Head to Head: Mac OS X 10.7 Lion vs Windows 7

Backwards Compatibility

Microsoft has the clear upper-hand in terms of backwards compatibility for applications and has done so for a long time. In part, this is because it's evolved each version of Windows from compatible code and has had the safety of using the same hardware instruction set for years. As a OS that has traditionally been used in business, Microsoft knows the value of making sure that old software continues to run on its new operating system.

...and you'll never see Rosetta, or your PowerPC applications again, if you upgrade from Snow Leopard to Lion.

...and you'll never see Rosetta, or your PowerPC applications again, if you upgrade from Snow Leopard to Lion.

...and you'll never see Rosetta, or your PowerPC applications again, if you upgrade from Snow Leopard to Lion.

Many applications will simply run on Windows 7 in the same way they did previous versions of Windows. However, if that's not the case Windows 7, as with older versions of the operating system, has Compatibility settings that can be applied to any installed application. This lets you fool an application into thinking it's being run on an older version of Windows, down to Windows XP. It can even be used to reduce the number of screen colours, lower the screen resolution and disable advanced desktop animations and graphics.

Should any of these settings fail, Windows 7 has a trick up its sleeve with Windows XP Mode. This feature of Windows 7 Professional, Enterprise or Ultimate creates a special XP virtual machine that's pre-configured. The clever part about it is that any software installed in the virtual machine is automatically made available via the Windows 7 Start Menu. It's a simple and effective way for companies to upgrade and ensure that their old software will continue to work.

Unfortunately, backwards compatibility wasn't high on Apple's list for OS X Lion. In fairness to the company, in the last 10 years it has moved its OS codebase and switched from PowerPC to x86 processors, complicating the matter. Still, with Lion Apple isn't helping and has removed support for Rosetta, which allowed PowerPC apps to run on Intel hardware. Even more annoyingly, it did so silently without making any announcements informing existing OS X users who may still use many PowerPC programs which can't be upgraded for a variety of reasons.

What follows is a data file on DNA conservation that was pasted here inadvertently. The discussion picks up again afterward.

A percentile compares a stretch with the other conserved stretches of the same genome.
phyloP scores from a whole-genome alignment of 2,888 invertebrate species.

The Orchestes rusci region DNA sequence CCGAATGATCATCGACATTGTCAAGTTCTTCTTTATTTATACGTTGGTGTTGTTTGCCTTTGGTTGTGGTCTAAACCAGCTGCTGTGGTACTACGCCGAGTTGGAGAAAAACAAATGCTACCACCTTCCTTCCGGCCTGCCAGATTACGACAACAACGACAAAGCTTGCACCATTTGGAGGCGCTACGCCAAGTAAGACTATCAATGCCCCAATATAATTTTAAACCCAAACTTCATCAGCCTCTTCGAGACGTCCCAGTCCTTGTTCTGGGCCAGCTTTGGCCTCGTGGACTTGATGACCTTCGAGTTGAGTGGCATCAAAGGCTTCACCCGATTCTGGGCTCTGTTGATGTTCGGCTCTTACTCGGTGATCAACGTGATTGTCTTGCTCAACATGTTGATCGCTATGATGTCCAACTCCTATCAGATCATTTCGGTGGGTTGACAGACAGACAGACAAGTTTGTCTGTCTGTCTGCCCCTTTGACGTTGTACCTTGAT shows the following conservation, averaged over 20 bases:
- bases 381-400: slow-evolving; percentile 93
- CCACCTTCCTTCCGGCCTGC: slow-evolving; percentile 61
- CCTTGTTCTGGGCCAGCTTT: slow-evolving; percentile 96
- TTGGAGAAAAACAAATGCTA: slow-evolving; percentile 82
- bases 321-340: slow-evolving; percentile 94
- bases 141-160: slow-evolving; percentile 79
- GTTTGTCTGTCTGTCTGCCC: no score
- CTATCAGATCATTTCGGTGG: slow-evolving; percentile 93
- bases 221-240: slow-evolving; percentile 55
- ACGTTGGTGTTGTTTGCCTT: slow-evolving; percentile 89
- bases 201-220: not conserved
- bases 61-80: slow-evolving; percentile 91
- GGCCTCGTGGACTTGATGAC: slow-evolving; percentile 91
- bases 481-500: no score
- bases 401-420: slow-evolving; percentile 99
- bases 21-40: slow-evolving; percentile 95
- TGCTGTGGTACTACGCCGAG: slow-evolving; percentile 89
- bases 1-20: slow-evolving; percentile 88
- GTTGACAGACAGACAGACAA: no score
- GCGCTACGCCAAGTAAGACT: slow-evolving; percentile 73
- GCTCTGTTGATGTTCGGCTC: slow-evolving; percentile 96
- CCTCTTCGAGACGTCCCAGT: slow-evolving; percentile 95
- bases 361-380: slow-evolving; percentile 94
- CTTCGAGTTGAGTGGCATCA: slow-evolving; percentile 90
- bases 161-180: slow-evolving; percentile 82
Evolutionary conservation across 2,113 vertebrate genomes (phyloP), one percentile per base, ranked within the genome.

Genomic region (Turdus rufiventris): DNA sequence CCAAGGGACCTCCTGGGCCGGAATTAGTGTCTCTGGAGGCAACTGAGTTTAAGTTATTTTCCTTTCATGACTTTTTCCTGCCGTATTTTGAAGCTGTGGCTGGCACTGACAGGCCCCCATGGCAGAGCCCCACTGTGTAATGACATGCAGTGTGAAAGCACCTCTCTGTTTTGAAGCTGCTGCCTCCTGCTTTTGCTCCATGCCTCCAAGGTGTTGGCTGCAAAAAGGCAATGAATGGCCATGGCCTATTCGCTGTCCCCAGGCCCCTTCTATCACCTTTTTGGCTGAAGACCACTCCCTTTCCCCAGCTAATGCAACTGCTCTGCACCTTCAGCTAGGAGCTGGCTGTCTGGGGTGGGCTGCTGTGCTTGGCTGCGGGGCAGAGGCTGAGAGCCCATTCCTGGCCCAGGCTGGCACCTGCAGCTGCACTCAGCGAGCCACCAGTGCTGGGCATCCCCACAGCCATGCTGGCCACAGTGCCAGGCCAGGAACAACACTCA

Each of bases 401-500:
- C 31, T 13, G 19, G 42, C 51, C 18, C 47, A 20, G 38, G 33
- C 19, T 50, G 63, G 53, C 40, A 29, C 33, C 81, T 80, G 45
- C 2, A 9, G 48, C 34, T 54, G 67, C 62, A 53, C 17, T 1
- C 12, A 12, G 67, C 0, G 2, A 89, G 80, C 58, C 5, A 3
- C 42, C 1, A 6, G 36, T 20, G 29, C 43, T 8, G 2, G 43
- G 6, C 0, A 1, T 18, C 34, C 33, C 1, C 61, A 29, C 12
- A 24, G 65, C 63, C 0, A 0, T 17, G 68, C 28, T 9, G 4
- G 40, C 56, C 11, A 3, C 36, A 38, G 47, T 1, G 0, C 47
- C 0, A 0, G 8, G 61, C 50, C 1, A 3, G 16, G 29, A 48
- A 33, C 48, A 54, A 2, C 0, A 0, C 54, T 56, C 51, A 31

For home users, this isn't likely to be much of an issue and there are bound to be new versions or replacements to old apps available. At work, it's a different situation, particularly if your company is relying on a bit of bespoke software. Unless you're willing to get this replaced or rewritten, upgrading to Lion will completely break any software that was written for PowerPC.

Virtualisation isn't necessarily going to help, either. While Apple changed the license agreement to allow virtual instances of Lion to be run, the same doesn't apply for Snow Leopard. Snow Leopard Server can be virtualised, but this is an extra step that will require a license upgrade for every computer.

The difficulty with Apple's decision is that new hardware will come pre-installed with Lion and can't be downgraded. If your business relies on older Mac hardware and software, moving to Lion could be a step too far.

So what's our verdict?


It's very hard to pick a winner from the two operating systems, as both have their strengths and weaknesses. Apple's OS X is generally a bit easier to use, particularly on a desktop, but its support for multiple monitors and backwards compatibility is inelegant and clunky at best. OS X Lion is cheaper than Windows 7 per license, but Apple's hardware is more expensive. For that reason, Windows computers are generally a bit cheaper to buy. If you've got users that just need email, word processing and web browsing, Windows 7 computers are probably the best bet: they'll be cheaper, and the domain integration makes them easier to lock down. If you've got Mac-specific applications, OS X Lion is a great operating system, but make sure you get a Lion server on the network to help lock the machines down.

WINDOWS 7 Processor: 1GHz or faster 32-bit (x86) or 64-bit (x64) processor RAM: 1GB (32-bit) or 2GB (64-bit) Hard disk space: 16GB available (32-bit) or 20GB (64-bit) Graphics card: DirectX 9 compatible with WDDM 1.0 or higher driver BitLocker requires Trusted Platform Module (TPM) 1.2 Windows XP Mode requires an additional 1 GB of RAM and an additional 15 GB of available hard disk space. MAC OS X LION 10.7 Mac computer with an Intel Core 2 Duo, Core i3, Core i5, Core i7 or Xeon processor RAM: 2GB minimum Operating system: Mac OS X v10.6.6 or later (v10.6.8 recommended) Hard disk space: 7GB available